The Power to Govern: Assessing Reform in the United States

By Richard M. Pious | Go to book overview

Reassessing the "Imperial Presidency"

LOUIS W. KOENIG

Among the innumerable books published about the American presidency in the nearly two centuries of the office's existence, Arthur M. Schlesinger, Jr.'s Imperial Presidency holds a unique place. 1 Published in 1973, the book's title remains part of the American political lexicon. Mention presidency in a word association test administered to any number of politicians, civil servants, academics, and others tolerably informed about the office, and the likelihood is that the word imperial will figure prominently in the results. Adding to the book's impact are Schlesinger's previous writings and service in a presidential administration, a record in sharp contrast to the theme of his book. His earlier works were laudatory chronicles of the presidencies of Jackson, Franklin Roosevelt, and Kennedy, which, with his service in the latter's presidency, were encouraging to other writers, especially in the 1960s, in building their cases for an activist presidency. The Imperial Presidency is a 180-degree turnaround from this previous record.

Writing in 1973, when the unpopularity of the Vietnam war was reaching a crescendo and Richard Nixon's abuses of power were surfacing and straining the credence of shocked citizens, Schlesinger's contention that presidential power had attained a state of extreme aggrandizement seemed justified and aptly timed. In an extended analysis, he argued that Watergate and the Vietnam war were not isolated aberrations but the long-building climaxes of rampant presidential power that had been set in the direction of abuse soon after the office commenced its operations in 1789.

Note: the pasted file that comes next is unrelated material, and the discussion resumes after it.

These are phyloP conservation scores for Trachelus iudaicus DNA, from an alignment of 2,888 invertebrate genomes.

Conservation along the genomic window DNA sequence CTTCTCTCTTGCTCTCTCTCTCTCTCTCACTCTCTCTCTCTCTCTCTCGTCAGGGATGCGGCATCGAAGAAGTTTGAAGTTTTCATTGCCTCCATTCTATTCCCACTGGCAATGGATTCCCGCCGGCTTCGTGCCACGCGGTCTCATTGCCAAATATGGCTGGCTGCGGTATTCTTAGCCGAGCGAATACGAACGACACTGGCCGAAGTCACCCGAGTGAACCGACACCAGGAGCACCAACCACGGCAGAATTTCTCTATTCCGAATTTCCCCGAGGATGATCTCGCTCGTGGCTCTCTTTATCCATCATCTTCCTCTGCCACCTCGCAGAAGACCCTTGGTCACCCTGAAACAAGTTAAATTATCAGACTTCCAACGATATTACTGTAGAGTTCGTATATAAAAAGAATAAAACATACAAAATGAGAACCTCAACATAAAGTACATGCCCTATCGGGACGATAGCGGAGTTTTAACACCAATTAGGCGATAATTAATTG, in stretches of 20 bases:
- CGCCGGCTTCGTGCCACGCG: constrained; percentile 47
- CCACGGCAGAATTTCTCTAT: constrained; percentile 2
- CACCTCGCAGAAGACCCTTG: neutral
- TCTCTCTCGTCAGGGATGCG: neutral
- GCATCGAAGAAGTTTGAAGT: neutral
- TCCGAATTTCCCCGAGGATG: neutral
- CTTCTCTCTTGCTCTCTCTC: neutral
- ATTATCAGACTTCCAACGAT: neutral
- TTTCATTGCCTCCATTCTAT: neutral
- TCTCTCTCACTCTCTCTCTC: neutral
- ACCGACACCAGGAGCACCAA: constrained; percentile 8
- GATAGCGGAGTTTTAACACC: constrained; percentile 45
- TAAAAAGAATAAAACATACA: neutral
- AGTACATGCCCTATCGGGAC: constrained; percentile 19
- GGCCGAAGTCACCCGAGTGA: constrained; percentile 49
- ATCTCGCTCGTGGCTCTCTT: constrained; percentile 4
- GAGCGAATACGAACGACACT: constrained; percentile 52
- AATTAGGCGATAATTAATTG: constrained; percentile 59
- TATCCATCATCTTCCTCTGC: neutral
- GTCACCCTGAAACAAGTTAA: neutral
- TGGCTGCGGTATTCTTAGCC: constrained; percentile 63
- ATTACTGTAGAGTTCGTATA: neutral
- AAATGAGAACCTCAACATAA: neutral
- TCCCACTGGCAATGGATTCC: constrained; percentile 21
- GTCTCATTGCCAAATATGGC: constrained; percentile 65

The rock on which the imperial presidency rests is the phenomenon of presidential wars, launched simply by the chief executive's fiat. Innumerable small-scale hostilities were initiated in the nineteenth century; more elaborate conflicts were waged by Tyler, Polk, and above all Lincoln in the Civil War. In the twentieth century such wars were conducted on the scale of the Korean and Vietnam conflicts. The spreading use of executive agreements and ever broaden-

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1
Arthur M. Schlesinger, Jr., The Imperial Presidency (Boston: Houghton Mifflin, 1973).

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The Power to Govern: Assessing Reform in the United States
Table of contents

Table of contents

  • The Power to Govern: Assessing Reform in the United States *
  • Contents *
  • Preface *
  • Contributors *
  • Prospects for Reform *
  • The Evolving Federal System *
  • The Intergovernmental System *
  • Reassessing the "Imperial Presidency" *
  • Congressional Power *
  • Developing Fiscal Responsibility *
  • Legislative Delegation to Regulatory Agencies *
  • The Changing Federal Courts *
  • Women in Politics *
  • Direct Participation in Politics *
  • The Presidency in the Age of Television *
  • The Impact of Government Employee Unions *
  • New Elites and Pluralism *
  • Formulating Foreign Policy *
  • The Revolution in Communications and Diplomacy *
  • Defining the National Interest *
  • The Impact of Population Shifts *
  • Cities of the Future *
  • The Politics of Scarcity *
  • The Power to Govern *
  • Index *
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